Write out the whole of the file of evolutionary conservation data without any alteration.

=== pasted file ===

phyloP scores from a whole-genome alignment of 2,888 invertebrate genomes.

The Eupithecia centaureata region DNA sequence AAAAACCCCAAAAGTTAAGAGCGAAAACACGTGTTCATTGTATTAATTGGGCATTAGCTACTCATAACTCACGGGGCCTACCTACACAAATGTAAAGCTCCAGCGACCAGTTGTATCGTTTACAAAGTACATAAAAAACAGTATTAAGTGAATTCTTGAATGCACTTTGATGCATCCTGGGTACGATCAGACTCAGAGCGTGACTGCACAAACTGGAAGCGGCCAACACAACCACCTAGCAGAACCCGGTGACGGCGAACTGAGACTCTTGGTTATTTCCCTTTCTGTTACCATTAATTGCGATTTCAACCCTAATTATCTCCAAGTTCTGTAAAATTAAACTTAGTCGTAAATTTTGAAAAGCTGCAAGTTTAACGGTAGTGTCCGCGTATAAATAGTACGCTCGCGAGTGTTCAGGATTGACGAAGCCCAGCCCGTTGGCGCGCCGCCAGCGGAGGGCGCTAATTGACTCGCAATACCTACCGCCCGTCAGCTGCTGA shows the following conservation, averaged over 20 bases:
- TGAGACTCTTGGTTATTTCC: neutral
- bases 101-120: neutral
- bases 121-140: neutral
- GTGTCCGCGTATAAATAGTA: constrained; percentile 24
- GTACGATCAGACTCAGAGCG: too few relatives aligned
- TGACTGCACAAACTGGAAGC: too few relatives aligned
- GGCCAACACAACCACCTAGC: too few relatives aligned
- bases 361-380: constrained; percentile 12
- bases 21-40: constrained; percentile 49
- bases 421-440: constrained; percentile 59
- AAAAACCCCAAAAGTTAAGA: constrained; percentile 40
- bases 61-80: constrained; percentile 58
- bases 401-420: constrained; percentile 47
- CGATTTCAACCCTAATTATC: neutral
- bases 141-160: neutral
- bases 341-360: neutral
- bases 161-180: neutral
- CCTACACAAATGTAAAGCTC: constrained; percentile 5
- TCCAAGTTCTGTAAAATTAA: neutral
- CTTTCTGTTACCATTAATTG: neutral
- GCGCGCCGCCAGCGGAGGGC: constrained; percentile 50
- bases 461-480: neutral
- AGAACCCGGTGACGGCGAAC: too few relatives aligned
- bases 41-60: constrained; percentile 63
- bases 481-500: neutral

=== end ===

phyloP scores from a whole-genome alignment of 2,888 invertebrate genomes.

The Eupithecia centaureata region DNA sequence AAAAACCCCAAAAGTTAAGAGCGAAAACACGTGTTCATTGTATTAATTGGGCATTAGCTACTCATAACTCACGGGGCCTACCTACACAAATGTAAAGCTCCAGCGACCAGTTGTATCGTTTACAAAGTACATAAAAAACAGTATTAAGTGAATTCTTGAATGCACTTTGATGCATCCTGGGTACGATCAGACTCAGAGCGTGACTGCACAAACTGGAAGCGGCCAACACAACCACCTAGCAGAACCCGGTGACGGCGAACTGAGACTCTTGGTTATTTCCCTTTCTGTTACCATTAATTGCGATTTCAACCCTAATTATCTCCAAGTTCTGTAAAATTAAACTTAGTCGTAAATTTTGAAAAGCTGCAAGTTTAACGGTAGTGTCCGCGTATAAATAGTACGCTCGCGAGTGTTCAGGATTGACGAAGCCCAGCCCGTTGGCGCGCCGCCAGCGGAGGGCGCTAATTGACTCGCAATACCTACCGCCCGTCAGCTGCTGA shows the following conservation, averaged over 20 bases:
- TGAGACTCTTGGTTATTTCC: neutral
- bases 101-120: neutral
- bases 121-140: neutral
- GTGTCCGCGTATAAATAGTA: constrained; percentile 24
- GTACGATCAGACTCAGAGCG: too few relatives aligned
- TGACTGCACAAACTGGAAGC: too few relatives aligned
- GGCCAACACAACCACCTAGC: too few relatives aligned
- bases 361-380: constrained; percentile 12
- bases 21-40: constrained; percentile 49
- bases 421-440: constrained; percentile 59
- AAAAACCCCAAAAGTTAAGA: constrained; percentile 40
- bases 61-80: constrained; percentile 58
- bases 401-420: constrained; percentile 47
- CGATTTCAACCCTAATTATC: neutral
- bases 141-160: neutral
- bases 341-360: neutral
- bases 161-180: neutral
- CCTACACAAATGTAAAGCTC: constrained; percentile 5
- TCCAAGTTCTGTAAAATTAA: neutral
- CTTTCTGTTACCATTAATTG: neutral
- GCGCGCCGCCAGCGGAGGGC: constrained; percentile 50
- bases 461-480: neutral
- AGAACCCGGTGACGGCGAAC: too few relatives aligned
- bases 41-60: constrained; percentile 63
- bases 481-500: neutral